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From this answer, I learned from Collins that consist is a synonym for subsist.

[D3.] subsist - (followed by in) to lie or reside by virtue (of); consist

1. What are the similarities and differences, between consist and subsist?

2. Can consist interchange with subsist? Eg: p 13, How the Law Works, by Gary Slapper:

In what does the merit of legal science – or the ‘art of Law’ as it was referred to by Sir Edward Coke – subsist? It subsists in the accumulated experience and expertise that enable its professionals to do many important things.

3. If I try to change subsist to consist, what happens to the trailing in (coloured in grey)?
In other words, does the Collins definition imply

4. subsist in = consist  or  
5. subsist in = consist in   (ie: the preposition in is added to both sides)   ?

  • You need the leading preposition in the opening question, I think: Of what does the merit of legal science ... consist? – J.R. Nov 19 '14 at 10:24
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    "In" is very important to the meaning. Consider its meaning here: "The history of these hunting-and-gathering cultures exists in oral tales passed down from generation to generation." There, "in" does not have a spatial meaning ("in the room") but an adverbial/ontological meaning, "in the form of". – Tᴚoɯɐuo Nov 19 '14 at 14:53
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Subsist derives from Latin literally meaning to stand still or to remain. Sub means "under", and sistere means "to stand" or "to place"; imagine placing a piece of paper under a weight so that it does not leave.

Subsist is generally used to indicate survival on a minimum of resources, but can also be used to indicate something continues (retaining a certain state) or even just exists. In your example, subsist seems to be used to indicate persistence. The "art of law" continues, or survives in the accumulated experience and expertise.

Note that subsist does not require a complement. You can simply say "The art of law subsists." In your example, the complement "in" was added to indicate where the art of law persists.

In contrast, consist derives from Latin literally meaning to stand together. Con- derives from the Latin cum, meaning "with" or "together," and again sistere means "to stand."

Consist is used to indicate either what a subject is composed of, or what it is comprised in.

In its modern usage, consist always requires a complement indicating either what the subject is composed of, or what the subject is included within.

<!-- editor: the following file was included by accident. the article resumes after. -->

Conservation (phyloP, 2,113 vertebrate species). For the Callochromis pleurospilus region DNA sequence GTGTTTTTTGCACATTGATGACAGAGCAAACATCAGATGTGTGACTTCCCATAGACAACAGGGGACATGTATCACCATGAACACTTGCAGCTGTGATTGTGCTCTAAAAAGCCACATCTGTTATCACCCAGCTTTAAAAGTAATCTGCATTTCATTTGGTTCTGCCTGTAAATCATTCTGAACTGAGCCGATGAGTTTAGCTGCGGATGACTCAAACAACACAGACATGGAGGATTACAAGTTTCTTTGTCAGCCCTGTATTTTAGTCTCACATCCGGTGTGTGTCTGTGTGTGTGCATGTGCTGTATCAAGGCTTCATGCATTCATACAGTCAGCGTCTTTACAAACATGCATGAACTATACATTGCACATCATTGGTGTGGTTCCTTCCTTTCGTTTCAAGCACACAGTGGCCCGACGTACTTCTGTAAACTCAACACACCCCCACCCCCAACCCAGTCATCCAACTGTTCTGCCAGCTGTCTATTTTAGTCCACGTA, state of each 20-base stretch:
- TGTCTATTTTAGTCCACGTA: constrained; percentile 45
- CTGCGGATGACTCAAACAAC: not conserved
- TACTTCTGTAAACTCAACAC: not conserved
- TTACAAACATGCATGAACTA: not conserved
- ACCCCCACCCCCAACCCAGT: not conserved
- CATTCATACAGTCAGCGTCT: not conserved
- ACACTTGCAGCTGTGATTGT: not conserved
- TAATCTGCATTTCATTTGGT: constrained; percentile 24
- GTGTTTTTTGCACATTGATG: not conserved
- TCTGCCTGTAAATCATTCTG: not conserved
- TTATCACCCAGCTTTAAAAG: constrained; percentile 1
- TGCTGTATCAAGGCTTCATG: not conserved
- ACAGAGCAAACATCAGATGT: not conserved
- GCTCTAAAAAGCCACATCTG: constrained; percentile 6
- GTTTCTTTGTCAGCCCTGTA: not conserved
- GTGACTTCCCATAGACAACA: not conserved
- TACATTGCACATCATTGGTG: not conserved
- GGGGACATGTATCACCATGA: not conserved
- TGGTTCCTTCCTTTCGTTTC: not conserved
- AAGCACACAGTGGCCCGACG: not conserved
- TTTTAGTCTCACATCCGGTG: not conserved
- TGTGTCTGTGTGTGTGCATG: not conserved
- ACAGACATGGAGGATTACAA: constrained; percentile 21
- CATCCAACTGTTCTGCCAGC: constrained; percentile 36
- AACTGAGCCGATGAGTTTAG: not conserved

Consist also has an older definition allowing it to indicate that something simply exists, but this is an obsolete use of the word.

From Webster's Revised Unabridged Dictionary (1913):

To Consist, Consist of, Consist in. The verb consist is employed chiefly for two purposes, which are marked and distinguished by the prepositions used. When we wish to indicate the parts which unite to compose a thing, we use of; as when we say, Macaulay's Miscellanies consist chiefly of articles which were first published in the Edinburgh Review." When we wish to indicate the true nature of a thing, or that on which it depends, we use in; as, There are some artists whose skill consists in a certain manner which they have affected." Our safety consists in a strict adherence to duty."

See also Dictionary.com:

Consist verb (used without object)

  1. to be made up or composed (usually followed by of):

"This cake consists mainly of sugar, flour, and butter."

  1. to be comprised or contained (usually followed by in):

"Her charm does not consist only in her beauty."

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Use "of" with "consists" and "in" with "subsists."

When you say X consists of Y and Z, you are saying and Y and Z together form a new X.

This salad consists of lettuce and tomatoes

You similarly can say "This salad is made of lettuce and tomatoes"

Subsist means to survive, flourish, or have the ability to exist, and is commonly used with abstract things, etc.

In the determination of the relations that should subsist between the new republic and the United States certain definite conditions known as the Platt Amendment were finally imposed by the United States, and accepted by Cuba (12th of June 1901) as a part of her constitution. Reference

Look at the reference, you can use many prepositions after subsist (on, under, etc.) but not of.

  • Note also that many people (including me, up to this day) hear or see "subsist" only in the form "subsistence" as in "subsistence farming", which is taken to mean "only enough to barely survive on" (compare "eke"). So make sure to use "subsist" only for a literate audience/readership. – Brian Hitchcock Jan 19 '15 at 4:57

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